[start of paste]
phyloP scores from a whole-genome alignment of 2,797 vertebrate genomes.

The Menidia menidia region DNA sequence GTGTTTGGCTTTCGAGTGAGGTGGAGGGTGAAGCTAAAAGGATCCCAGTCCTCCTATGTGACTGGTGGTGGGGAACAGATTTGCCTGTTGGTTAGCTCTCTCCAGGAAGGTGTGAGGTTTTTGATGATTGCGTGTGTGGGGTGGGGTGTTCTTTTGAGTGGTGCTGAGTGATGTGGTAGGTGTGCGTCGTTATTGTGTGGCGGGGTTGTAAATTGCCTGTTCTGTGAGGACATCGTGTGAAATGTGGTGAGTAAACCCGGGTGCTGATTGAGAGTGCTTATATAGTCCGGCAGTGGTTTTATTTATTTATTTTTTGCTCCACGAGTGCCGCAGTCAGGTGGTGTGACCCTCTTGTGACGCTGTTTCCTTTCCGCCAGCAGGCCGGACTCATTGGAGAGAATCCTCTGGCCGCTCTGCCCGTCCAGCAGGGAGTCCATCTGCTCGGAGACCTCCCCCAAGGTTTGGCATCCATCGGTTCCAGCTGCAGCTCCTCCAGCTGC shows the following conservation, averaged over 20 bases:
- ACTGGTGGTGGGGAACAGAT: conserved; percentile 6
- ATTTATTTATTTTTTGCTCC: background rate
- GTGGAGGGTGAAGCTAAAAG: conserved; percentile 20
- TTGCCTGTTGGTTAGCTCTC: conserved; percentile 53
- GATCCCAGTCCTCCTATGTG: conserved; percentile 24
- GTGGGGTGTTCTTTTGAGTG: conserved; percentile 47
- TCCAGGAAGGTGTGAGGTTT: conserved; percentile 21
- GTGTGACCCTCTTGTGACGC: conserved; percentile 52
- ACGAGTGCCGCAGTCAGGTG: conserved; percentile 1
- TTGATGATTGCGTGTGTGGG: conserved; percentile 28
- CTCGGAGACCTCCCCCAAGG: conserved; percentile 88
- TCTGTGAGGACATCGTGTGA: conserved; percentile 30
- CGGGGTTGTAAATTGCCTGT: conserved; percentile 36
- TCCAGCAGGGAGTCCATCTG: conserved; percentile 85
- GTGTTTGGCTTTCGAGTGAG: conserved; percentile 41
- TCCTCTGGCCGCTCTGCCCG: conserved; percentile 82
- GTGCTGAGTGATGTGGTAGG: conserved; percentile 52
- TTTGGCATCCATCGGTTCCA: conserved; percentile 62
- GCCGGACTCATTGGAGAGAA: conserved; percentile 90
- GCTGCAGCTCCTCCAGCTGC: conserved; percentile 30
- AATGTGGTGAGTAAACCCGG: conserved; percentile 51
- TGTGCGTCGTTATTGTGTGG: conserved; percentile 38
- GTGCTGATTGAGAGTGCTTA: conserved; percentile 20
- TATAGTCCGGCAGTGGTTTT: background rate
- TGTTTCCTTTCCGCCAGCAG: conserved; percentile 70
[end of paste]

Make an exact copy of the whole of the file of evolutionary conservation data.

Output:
phyloP scores from a whole-genome alignment of 2,797 vertebrate genomes.

The Menidia menidia region DNA sequence GTGTTTGGCTTTCGAGTGAGGTGGAGGGTGAAGCTAAAAGGATCCCAGTCCTCCTATGTGACTGGTGGTGGGGAACAGATTTGCCTGTTGGTTAGCTCTCTCCAGGAAGGTGTGAGGTTTTTGATGATTGCGTGTGTGGGGTGGGGTGTTCTTTTGAGTGGTGCTGAGTGATGTGGTAGGTGTGCGTCGTTATTGTGTGGCGGGGTTGTAAATTGCCTGTTCTGTGAGGACATCGTGTGAAATGTGGTGAGTAAACCCGGGTGCTGATTGAGAGTGCTTATATAGTCCGGCAGTGGTTTTATTTATTTATTTTTTGCTCCACGAGTGCCGCAGTCAGGTGGTGTGACCCTCTTGTGACGCTGTTTCCTTTCCGCCAGCAGGCCGGACTCATTGGAGAGAATCCTCTGGCCGCTCTGCCCGTCCAGCAGGGAGTCCATCTGCTCGGAGACCTCCCCCAAGGTTTGGCATCCATCGGTTCCAGCTGCAGCTCCTCCAGCTGC shows the following conservation, averaged over 20 bases:
- ACTGGTGGTGGGGAACAGAT: conserved; percentile 6
- ATTTATTTATTTTTTGCTCC: background rate
- GTGGAGGGTGAAGCTAAAAG: conserved; percentile 20
- TTGCCTGTTGGTTAGCTCTC: conserved; percentile 53
- GATCCCAGTCCTCCTATGTG: conserved; percentile 24
- GTGGGGTGTTCTTTTGAGTG: conserved; percentile 47
- TCCAGGAAGGTGTGAGGTTT: conserved; percentile 21
- GTGTGACCCTCTTGTGACGC: conserved; percentile 52
- ACGAGTGCCGCAGTCAGGTG: conserved; percentile 1
- TTGATGATTGCGTGTGTGGG: conserved; percentile 28
- CTCGGAGACCTCCCCCAAGG: conserved; percentile 88
- TCTGTGAGGACATCGTGTGA: conserved; percentile 30
- CGGGGTTGTAAATTGCCTGT: conserved; percentile 36
- TCCAGCAGGGAGTCCATCTG: conserved; percentile 85
- GTGTTTGGCTTTCGAGTGAG: conserved; percentile 41
- TCCTCTGGCCGCTCTGCCCG: conserved; percentile 82
- GTGCTGAGTGATGTGGTAGG: conserved; percentile 52
- TTTGGCATCCATCGGTTCCA: conserved; percentile 62
- GCCGGACTCATTGGAGAGAA: conserved; percentile 90
- GCTGCAGCTCCTCCAGCTGC: conserved; percentile 30
- AATGTGGTGAGTAAACCCGG: conserved; percentile 51
- TGTGCGTCGTTATTGTGTGG: conserved; percentile 38
- GTGCTGATTGAGAGTGCTTA: conserved; percentile 20
- TATAGTCCGGCAGTGGTTTT: background rate
- TGTTTCCTTTCCGCCAGCAG: conserved; percentile 70